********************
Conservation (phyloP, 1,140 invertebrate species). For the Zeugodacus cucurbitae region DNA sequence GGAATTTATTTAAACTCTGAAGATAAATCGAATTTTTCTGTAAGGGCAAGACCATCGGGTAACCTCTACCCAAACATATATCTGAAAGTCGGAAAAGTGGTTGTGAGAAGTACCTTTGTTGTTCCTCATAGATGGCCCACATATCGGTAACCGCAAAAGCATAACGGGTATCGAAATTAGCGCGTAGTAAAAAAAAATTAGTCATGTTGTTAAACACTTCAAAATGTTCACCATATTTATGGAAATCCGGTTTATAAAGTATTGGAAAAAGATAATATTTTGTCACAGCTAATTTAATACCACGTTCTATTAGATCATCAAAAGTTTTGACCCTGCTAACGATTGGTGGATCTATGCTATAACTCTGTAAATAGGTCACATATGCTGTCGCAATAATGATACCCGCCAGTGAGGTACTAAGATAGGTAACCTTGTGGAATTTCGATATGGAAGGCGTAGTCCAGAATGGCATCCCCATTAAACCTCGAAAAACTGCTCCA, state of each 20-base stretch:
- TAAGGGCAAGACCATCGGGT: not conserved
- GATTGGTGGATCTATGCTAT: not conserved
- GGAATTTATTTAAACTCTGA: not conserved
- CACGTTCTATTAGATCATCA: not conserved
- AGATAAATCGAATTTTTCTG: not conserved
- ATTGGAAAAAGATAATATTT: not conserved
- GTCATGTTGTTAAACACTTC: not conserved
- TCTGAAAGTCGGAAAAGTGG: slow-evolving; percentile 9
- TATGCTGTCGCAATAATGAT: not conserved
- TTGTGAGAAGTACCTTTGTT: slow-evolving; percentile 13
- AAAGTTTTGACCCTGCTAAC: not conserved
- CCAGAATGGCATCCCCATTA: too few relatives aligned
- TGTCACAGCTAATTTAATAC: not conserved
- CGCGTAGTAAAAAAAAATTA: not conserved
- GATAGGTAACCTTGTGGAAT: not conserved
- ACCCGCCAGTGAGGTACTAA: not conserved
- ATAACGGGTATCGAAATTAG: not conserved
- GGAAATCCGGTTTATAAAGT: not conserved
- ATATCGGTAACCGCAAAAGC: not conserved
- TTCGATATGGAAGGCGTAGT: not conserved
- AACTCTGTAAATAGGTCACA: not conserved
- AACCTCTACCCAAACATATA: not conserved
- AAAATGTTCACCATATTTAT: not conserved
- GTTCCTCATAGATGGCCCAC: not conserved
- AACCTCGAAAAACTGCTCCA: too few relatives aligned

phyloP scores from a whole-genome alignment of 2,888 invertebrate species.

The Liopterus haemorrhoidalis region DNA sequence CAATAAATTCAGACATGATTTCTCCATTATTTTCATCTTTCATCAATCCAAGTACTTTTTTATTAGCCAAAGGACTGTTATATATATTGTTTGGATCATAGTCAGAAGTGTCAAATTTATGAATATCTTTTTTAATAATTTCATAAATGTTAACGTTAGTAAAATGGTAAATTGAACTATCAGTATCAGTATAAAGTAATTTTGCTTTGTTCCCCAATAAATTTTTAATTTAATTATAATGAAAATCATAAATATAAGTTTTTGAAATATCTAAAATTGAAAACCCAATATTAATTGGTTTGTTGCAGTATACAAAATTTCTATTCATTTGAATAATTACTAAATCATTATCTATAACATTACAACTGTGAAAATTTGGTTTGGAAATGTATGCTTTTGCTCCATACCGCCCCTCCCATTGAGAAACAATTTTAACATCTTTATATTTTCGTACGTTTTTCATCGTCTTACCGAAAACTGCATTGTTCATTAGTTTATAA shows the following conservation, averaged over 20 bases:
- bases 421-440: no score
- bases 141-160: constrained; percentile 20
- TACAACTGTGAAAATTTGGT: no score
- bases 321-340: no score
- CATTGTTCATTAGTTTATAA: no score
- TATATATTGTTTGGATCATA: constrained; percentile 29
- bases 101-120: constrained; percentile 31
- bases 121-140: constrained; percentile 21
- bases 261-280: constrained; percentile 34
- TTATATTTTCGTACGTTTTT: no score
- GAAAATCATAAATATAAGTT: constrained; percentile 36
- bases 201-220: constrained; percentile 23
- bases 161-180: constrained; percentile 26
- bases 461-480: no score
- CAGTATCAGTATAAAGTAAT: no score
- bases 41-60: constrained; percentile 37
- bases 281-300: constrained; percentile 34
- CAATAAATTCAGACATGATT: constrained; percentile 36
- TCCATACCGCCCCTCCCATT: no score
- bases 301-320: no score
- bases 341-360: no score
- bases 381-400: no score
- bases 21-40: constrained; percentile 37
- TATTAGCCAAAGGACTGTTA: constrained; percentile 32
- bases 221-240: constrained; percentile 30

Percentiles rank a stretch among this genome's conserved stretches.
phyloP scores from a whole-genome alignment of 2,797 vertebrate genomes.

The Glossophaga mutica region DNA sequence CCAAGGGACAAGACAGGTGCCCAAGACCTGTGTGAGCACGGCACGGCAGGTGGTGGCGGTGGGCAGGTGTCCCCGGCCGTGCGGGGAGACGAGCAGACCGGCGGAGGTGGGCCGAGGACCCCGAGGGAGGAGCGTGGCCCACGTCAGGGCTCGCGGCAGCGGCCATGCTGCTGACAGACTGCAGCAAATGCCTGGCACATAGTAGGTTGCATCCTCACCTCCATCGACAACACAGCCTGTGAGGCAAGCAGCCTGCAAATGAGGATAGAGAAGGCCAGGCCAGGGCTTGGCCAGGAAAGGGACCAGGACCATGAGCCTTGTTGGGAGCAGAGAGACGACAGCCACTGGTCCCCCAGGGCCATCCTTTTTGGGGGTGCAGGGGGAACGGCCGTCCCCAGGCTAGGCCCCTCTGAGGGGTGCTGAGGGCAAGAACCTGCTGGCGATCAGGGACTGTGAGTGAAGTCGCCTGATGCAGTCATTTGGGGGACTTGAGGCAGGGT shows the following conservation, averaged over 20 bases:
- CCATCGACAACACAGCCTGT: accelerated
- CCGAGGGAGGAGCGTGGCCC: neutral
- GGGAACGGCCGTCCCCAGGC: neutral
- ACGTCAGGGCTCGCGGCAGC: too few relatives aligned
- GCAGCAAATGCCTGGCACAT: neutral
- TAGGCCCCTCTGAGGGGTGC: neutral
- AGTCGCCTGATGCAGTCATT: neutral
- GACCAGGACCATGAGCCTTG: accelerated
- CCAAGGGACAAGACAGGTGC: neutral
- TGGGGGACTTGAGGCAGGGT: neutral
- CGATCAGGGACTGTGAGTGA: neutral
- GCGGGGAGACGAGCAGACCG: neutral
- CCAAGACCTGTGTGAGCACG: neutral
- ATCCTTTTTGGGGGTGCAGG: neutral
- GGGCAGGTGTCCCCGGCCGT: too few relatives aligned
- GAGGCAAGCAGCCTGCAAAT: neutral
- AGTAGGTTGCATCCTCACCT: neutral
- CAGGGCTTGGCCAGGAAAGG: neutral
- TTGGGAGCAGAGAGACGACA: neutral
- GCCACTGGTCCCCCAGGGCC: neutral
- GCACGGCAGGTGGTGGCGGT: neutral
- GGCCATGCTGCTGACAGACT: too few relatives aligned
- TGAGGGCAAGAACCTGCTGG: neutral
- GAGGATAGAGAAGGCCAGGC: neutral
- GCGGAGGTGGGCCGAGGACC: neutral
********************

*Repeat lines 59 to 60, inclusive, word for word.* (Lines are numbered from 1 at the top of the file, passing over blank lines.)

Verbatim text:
- GGGAACGGCCGTCCCCAGGC: neutral
- ACGTCAGGGCTCGCGGCAGC: too few relatives aligned